An investigation into the cause of a single-engine plane crash that claimed the lives of two New York men Friday in Moffat County could take as long as nine months to complete, an investigator with the National Transportation Safety Board said Monday.
"It's not a quick turnaround, and it shouldn't be," NTSB air safety investigator Jennifer Kaiser said. "It's important you take your time so as not to miss anything."
On Friday, oilfield workers in Sweetwater County, Wyo., reported the plane crash in western Moffat County, near the Wyoming border.
The Moffat County Coroner's Office has identified the two passengers as Sergio Sevarese, 48, and Ivan Luini, 46, both of New York.
The plane was en route from Oakland, Calif., to Lincoln, Neb., and crashed near Moffat County Road 10N.
In an attempt to determine the cause of the crash, Kaiser said the NTSB will begin analyzing wreckage recovered from the crash site today. The NTSB has also ordered autopsy and toxicology reports -- a standard practice on all crashes -- of the two men aboard the plane.
Officials reported Saturday that inclement weather -- high winds and heavy rains -- may have played a role in the crash. Kaiser said the pilots reported to air traffic controllers that they were experiencing ice and turbulence, and were unable to maintain altitude.
"At this point, I have no reason to believe there were engine or airframe abnormalities," Kaiser said.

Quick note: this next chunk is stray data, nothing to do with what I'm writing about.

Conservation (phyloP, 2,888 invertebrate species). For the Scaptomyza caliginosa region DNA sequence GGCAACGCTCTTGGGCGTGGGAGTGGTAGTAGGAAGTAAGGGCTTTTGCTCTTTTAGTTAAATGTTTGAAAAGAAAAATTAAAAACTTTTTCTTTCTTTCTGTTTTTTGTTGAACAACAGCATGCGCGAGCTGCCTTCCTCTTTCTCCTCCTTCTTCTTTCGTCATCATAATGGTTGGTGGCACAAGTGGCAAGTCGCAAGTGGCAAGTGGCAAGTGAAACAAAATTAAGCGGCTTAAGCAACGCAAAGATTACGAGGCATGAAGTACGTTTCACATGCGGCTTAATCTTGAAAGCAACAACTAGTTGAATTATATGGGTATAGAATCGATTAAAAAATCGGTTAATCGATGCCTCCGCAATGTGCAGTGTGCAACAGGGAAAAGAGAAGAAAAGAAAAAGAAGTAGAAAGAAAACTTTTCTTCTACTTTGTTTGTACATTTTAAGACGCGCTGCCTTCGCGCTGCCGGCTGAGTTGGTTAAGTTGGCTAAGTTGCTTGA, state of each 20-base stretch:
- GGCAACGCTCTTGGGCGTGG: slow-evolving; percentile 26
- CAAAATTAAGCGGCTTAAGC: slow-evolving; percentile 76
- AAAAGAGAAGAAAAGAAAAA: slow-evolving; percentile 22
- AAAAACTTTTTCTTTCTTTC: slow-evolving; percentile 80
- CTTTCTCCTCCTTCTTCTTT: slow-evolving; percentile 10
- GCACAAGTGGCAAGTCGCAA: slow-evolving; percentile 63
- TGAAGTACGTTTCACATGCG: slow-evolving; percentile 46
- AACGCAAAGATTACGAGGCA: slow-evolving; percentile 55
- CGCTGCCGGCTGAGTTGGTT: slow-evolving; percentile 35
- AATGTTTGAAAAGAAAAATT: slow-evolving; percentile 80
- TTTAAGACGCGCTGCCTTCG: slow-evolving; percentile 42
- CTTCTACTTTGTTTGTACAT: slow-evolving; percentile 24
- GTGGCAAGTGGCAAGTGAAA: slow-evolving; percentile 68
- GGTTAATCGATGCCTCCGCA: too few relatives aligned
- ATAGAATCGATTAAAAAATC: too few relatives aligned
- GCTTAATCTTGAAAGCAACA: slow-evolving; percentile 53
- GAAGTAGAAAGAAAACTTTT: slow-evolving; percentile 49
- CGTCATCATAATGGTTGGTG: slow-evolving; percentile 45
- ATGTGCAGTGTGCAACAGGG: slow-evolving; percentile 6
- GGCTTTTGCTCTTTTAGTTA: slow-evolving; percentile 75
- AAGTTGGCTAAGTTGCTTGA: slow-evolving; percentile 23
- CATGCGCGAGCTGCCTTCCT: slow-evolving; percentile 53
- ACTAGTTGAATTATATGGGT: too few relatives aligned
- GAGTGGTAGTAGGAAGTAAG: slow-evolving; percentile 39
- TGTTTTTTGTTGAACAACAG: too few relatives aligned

As part of the investigation into the plane crash, officials will pull a complete transcript of communication between the pilots and air traffic controllers, and information from on-board computers, Kaiser said.
She said a Pacific cold front that moved into the area was "very aggressive" and made air travel difficult throughout the state.
"It caused issues all over the place for people on the ground and in the air," Kaiser said.
Weather is also believed to have played a role in a weekend crash that claimed the lives of four people near Telluride. Four bodies have been recovered from the single-engine plane that crashed on Wilson Peak about 10 miles southwest of the town, the Associated Press reported.
The airplane that crashed in Moffat County incorporated an airframe parachute, which Kaiser said was deployed at a "very low altitude." The parachute drug the airplane across 2 1/2 miles of terrain, causing it to fall apart, the investigator said.
Before certifying the cause of the accident, Kaiser's report must be signed off on by a supervisor and five-member review board in Washington, D.C.